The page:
Case Law Details

Case Name : M/s. Vodafone Essar Limited Vs M/s. Vodafone Essar Infrastructure Limited (Delhi High Court)
Appeal Number : Company Petiiton No. 334/2009
Date of Judgement/Order : 29/03/2011
Related Assessment Year :
Courts : All High Courts (4314) Delhi High Court (1306)

Recently the Delhi High Court sanctioned the Scheme of Arrangement (Scheme) in case of Vodafone Essar Mobile Services Limited, Vodafone Essar South Limited, Vodafone Essar Digilink Limited (all being the transferor / Petitioner Companies) and Vodafone Essar Infrastructure Limited (being the transferee company) (Judgment dated 29 March 2011 in Company Petition No. 334/2009) filed by the companies under Sections 391–394 of the Companies Act, 1956 for demerger of the Passive Infrastructure Assets (PIA).

Background of the case

  • The Scheme envisaged the demerger of PIA of each of the transferor companies into the transferee companies under Sections 391–394 of the Companies Act, 1956.
  • The Scheme was to restructure within the Group, the holding of the assets constituting the PIA in a more efficient manner consistent with the diverse needs of the business and does not involve any movement of assets or liabilities to any company outside the Group and that such transfer shall be without consideration.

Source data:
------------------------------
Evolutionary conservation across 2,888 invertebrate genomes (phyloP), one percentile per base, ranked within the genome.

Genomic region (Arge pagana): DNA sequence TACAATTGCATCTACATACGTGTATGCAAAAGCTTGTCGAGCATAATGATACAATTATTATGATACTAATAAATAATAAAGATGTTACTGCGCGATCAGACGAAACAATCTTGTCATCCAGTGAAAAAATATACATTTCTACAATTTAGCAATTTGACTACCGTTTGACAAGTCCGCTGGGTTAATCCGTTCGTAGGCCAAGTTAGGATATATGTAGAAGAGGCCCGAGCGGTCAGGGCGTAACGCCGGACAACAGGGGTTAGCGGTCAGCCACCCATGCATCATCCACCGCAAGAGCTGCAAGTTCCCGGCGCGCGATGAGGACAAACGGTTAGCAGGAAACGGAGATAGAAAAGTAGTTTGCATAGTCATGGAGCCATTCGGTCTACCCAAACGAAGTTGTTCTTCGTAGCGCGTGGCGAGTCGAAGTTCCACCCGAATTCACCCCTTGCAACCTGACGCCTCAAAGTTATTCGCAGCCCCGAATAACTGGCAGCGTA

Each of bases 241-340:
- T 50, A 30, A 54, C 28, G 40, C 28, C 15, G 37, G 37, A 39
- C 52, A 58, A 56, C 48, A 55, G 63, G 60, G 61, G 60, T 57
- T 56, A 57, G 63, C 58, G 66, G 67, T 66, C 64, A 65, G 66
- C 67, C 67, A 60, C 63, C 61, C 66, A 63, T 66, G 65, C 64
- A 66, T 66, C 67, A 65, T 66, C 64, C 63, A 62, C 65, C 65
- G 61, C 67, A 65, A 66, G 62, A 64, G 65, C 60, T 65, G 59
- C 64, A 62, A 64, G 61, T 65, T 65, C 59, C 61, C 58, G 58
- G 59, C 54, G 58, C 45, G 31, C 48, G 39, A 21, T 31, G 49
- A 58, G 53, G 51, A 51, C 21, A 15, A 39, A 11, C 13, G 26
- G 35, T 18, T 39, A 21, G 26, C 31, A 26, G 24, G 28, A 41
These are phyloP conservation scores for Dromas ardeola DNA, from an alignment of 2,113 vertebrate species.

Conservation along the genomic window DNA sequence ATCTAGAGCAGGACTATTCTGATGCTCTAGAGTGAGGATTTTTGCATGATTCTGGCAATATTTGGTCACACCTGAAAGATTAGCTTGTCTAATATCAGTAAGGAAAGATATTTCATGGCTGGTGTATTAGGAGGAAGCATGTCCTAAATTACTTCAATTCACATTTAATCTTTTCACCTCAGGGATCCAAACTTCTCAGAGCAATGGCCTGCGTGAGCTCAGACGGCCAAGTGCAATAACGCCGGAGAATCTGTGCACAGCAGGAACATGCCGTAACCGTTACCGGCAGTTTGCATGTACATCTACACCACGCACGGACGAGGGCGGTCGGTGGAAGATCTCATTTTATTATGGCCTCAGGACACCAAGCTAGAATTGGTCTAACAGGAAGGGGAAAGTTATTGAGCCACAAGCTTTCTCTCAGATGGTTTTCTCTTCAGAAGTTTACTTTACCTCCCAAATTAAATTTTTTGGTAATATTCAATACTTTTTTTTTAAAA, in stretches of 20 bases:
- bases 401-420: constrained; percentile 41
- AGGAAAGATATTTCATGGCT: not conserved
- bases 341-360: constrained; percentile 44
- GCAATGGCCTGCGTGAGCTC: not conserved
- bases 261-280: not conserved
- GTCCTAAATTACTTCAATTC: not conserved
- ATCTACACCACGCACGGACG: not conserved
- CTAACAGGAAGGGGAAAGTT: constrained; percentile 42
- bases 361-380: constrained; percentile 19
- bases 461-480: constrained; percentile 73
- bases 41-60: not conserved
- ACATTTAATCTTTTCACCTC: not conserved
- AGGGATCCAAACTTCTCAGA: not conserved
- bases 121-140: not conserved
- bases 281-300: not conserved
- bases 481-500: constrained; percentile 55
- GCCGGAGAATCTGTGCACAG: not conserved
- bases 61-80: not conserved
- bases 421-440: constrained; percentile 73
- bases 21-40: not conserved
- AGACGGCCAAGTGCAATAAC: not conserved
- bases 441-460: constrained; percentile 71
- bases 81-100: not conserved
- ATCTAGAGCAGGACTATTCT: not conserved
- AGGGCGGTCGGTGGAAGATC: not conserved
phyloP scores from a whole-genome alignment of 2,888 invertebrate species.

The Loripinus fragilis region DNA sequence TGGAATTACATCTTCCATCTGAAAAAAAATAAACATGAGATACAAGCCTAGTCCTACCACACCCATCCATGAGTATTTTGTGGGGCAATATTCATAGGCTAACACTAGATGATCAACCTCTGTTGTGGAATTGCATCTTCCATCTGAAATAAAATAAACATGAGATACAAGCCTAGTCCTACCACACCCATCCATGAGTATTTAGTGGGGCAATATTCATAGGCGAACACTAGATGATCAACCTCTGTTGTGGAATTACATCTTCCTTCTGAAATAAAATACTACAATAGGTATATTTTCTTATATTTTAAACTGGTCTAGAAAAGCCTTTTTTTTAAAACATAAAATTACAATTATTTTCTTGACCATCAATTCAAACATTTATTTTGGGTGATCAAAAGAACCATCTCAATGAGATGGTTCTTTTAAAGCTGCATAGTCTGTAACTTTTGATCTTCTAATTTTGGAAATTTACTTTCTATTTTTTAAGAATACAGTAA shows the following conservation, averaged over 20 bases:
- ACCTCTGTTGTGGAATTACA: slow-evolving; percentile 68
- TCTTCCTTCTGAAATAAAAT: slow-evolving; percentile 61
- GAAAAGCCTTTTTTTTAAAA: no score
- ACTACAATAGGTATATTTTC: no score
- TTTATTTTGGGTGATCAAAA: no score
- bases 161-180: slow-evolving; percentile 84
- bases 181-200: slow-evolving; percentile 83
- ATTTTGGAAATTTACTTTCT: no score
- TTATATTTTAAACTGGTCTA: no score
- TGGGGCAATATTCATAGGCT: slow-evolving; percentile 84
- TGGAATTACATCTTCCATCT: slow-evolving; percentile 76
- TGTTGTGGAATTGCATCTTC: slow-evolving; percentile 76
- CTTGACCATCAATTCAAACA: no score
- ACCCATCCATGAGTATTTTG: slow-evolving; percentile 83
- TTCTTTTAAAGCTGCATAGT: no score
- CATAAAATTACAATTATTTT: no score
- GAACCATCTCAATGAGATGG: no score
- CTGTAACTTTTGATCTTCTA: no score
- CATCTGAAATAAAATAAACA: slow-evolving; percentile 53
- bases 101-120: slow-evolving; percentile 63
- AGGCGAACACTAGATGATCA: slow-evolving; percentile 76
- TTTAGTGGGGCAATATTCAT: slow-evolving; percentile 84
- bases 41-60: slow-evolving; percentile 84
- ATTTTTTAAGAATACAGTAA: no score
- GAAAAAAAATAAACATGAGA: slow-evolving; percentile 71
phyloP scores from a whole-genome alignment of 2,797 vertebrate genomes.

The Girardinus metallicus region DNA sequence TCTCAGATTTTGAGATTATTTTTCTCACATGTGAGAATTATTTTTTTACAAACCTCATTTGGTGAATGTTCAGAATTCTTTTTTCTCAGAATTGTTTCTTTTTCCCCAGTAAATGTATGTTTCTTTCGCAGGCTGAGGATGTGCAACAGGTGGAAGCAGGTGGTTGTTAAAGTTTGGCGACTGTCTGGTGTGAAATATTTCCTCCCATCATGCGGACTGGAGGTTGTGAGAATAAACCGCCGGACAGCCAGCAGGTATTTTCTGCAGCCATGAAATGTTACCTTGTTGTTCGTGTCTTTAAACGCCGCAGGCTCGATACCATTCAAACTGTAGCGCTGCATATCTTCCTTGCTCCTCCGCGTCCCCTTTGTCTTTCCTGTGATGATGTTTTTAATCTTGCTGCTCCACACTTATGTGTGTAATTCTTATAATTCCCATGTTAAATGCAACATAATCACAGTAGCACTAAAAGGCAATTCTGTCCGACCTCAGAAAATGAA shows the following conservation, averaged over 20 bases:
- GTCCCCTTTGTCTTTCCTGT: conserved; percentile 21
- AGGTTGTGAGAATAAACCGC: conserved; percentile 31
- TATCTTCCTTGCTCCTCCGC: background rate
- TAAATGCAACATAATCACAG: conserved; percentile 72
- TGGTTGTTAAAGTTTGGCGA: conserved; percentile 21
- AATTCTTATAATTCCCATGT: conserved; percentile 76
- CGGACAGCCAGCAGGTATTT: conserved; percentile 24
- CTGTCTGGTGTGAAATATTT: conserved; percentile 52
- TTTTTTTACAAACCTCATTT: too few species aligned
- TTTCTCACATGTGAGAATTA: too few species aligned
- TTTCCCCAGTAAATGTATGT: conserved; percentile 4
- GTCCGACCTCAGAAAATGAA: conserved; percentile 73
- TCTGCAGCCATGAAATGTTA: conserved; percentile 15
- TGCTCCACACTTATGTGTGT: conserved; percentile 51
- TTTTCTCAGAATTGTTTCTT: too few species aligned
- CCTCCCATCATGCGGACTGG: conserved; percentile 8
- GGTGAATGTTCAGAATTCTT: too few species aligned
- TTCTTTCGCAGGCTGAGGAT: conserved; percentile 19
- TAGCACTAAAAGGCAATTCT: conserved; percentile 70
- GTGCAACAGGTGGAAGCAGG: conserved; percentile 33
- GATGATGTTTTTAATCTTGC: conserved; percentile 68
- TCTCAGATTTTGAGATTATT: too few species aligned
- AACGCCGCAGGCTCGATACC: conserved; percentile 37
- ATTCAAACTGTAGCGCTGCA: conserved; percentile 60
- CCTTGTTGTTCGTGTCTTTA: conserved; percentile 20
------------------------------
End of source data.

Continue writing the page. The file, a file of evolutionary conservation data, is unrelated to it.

• Pursuant to public notice for hearing of the Scheme, various objections to the Scheme were raised by the tax department.
  • It is important to note that similar objections were raised by the tax department before the Gujarat High Court.

Tax department’s contentions

  • ‘Arrangement with members’ as envisaged under Sections 391–394 of the Companies Act, 1956 did not contemplate a gift; an arrangement is in the nature of a contract with a consideration involved, which is missing in the present case. The Scheme proposed is confiscatory (NFU Development Trust Limited (1972) 1 WLR 1548 and State of Punjab & Ors v. Ganpat Rai [(2006) 8 SCC 364] relied upon).